The School of Athens is one of the frescoes that decorate the walls of the Apostolic Palace in Vatican City. These rooms are now referred to as the “Raphael Rooms” or “Stanze di Raffaello” and The School of Athens is arguably the most famous of all works here.
The particular room that you can find this painting in is called the “Stanza della Segnatura” and it represents Philosophy. The other paintings on the walls are La Disputa (Theology), and the “Parnassus” (Literature), equally renowned artworks.
6. The Last Judgement – Michelangelo
- Date created: 1536-1541
- Dimensions: 13.7 × 12 meters (539.3 × 472.4 inches)
Even though the most spectacular work of art at the Sistine Chapel is the immense fresco on the ceiling, this wasn’t the only painting that Michelangelo created here in the 16th century. He also painted the entire altar wall of this chapel, another immense endeavor.
The artist started this painting of the Last Judgement about 25 years after he completed the work on the ceiling and became quite controversial upon completion. Things became so bad that all the nudity was overpainted after Michelangelo died in 1564.
7. Stefaneschi Triptych – Giotto
- Date created: 14th century
- Dimensions: 220 x 245 centimeters (86.61 x 96.45 inches)
Before the huge St Peter’s Basilica was constructed in the 16th and 17th centuries, another structure stood on this holy location in Vatican City, fittingly referred to as the Old St Peter’s Basilica. And yes, this structure, which stood here from the 4th to the 16th centuries, was also decorated with numerous works of art.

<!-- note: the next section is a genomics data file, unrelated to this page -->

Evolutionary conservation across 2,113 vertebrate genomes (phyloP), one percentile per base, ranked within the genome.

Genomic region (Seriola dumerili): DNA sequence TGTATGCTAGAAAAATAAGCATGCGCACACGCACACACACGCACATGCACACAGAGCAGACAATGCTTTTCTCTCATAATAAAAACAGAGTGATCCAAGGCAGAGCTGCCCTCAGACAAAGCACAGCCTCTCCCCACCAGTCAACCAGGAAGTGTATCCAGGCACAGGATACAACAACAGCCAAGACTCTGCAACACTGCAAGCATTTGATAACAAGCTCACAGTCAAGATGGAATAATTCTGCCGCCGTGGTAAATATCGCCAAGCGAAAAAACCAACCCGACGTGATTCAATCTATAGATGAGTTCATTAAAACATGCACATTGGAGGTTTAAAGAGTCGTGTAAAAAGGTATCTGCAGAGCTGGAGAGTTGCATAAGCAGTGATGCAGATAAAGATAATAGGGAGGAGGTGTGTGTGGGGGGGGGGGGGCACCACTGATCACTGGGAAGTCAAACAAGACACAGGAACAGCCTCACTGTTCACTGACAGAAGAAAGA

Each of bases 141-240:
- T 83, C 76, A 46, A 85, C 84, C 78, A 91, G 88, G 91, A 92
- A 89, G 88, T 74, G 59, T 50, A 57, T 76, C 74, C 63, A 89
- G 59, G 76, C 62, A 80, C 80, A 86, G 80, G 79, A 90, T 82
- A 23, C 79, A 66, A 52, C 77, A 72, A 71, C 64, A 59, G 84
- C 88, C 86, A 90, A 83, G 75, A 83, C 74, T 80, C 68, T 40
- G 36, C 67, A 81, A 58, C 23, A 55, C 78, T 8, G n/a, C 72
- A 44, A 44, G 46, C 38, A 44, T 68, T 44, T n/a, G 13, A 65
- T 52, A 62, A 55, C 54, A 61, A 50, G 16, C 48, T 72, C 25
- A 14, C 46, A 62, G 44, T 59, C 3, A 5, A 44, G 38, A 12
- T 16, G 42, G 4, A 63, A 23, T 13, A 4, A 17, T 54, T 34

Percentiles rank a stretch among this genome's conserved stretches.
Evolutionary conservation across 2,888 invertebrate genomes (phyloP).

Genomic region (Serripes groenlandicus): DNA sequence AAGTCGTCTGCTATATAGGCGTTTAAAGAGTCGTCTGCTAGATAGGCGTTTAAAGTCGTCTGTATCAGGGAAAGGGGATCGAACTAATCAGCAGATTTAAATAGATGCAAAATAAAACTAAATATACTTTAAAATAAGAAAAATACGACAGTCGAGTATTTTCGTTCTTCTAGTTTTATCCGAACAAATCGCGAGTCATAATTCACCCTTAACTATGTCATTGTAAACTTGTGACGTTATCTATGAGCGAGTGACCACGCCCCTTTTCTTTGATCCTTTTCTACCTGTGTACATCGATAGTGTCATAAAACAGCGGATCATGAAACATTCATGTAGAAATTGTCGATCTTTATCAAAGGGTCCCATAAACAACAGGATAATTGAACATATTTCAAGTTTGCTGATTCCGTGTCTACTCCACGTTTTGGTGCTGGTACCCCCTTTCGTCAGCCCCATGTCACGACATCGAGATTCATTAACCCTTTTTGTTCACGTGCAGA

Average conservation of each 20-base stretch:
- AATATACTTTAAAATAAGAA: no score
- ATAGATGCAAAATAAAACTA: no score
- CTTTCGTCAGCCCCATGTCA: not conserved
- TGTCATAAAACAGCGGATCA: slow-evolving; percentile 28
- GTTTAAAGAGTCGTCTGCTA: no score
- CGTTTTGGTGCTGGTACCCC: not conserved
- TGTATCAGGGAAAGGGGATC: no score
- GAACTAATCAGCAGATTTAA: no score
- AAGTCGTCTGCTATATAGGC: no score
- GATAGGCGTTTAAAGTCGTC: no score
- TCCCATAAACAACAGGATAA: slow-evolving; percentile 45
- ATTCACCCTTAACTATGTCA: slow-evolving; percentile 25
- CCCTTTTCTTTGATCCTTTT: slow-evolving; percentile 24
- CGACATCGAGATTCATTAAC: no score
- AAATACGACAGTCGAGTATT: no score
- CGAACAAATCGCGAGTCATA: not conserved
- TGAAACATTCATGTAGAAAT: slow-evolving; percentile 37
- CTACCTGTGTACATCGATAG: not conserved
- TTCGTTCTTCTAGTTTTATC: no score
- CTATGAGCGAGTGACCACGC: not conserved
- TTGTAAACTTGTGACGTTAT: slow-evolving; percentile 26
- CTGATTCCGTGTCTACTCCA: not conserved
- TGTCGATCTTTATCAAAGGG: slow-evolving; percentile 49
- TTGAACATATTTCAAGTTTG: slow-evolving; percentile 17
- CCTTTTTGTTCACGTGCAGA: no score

One of these remarkable artworks was commissioned by Cardinal Giacomo Gaetani Stefaneschi and is therefore now referred to as the Stefaneschi Triptych. It features 3 panels and it’s assumed it was completed by Italian painter Giotto in the 14th century, even though it’s possible that his workshop also had a hand in the painting.
8. Madonna with Child and Saints – Titian
- Date created: 1533-1535
- Dimensions: 388 x 270 centimeters (152.75 x 106.29 inches)
Madonna with Child and Saints is a large altarpiece that Renaissance artist Titian created for a church in Venice known as St Niccolò dei Frari. It was eventually bought by Pope Clement XIV in the 18th century and was briefly moved to France after the French Revolution.
It has been one of the most famous paintings at the Vatican Museums since its return in 1820 and clearly emphasizes the immense talent of Titian. His incredible oeuvre is the main reason he is considered to be one of the 3 great masters of the Venetian School of the 16th century.
9. The Vision of St Helena – Paolo Veronese
- Date created: 1580
- Dimensions: 166 x 134 centimeters (65.35 x 52.75 inches)
The Vision of St Helena is a work by the other great master of the 16th century Venetian School, Paolo Veronese. It depicts the mother of Roman Emperor Constantine the Great who is believed to have had a dream that led her to the discovery of the True Cross in Jerusalem.
It’s far from being the largest painting by Veronese, a renowned Mannerist artist who created some of the largest works of art in the 16th century. It’s also not the first time that the artist covered this subject as another, quite different version is on display at the National Gallery in London.
10. Pietà – Vincent van Gogh
- Date created: 1890
- Dimensions: 41.5 x 34 centimeters (16.33 x 13.3 inches)
One of the less likely artists to be featured at the Vatican Museums is the famous Post-Impressionist painter Vincent van Gogh (1853-1890). This is not because he isn’t considered to be less famous than the artists already included in this list, because he didn’t paint a lot of paintings of a religious nature.
This makes this little work rather intriguing, even though he was inspired by a lithograph from a painting with the same name by Eugène Delacroix, the renowned Romantic painter of the French School. Regardless, van Gogh’s version remains a remarkable work of art in the collection of the Vatican Museums.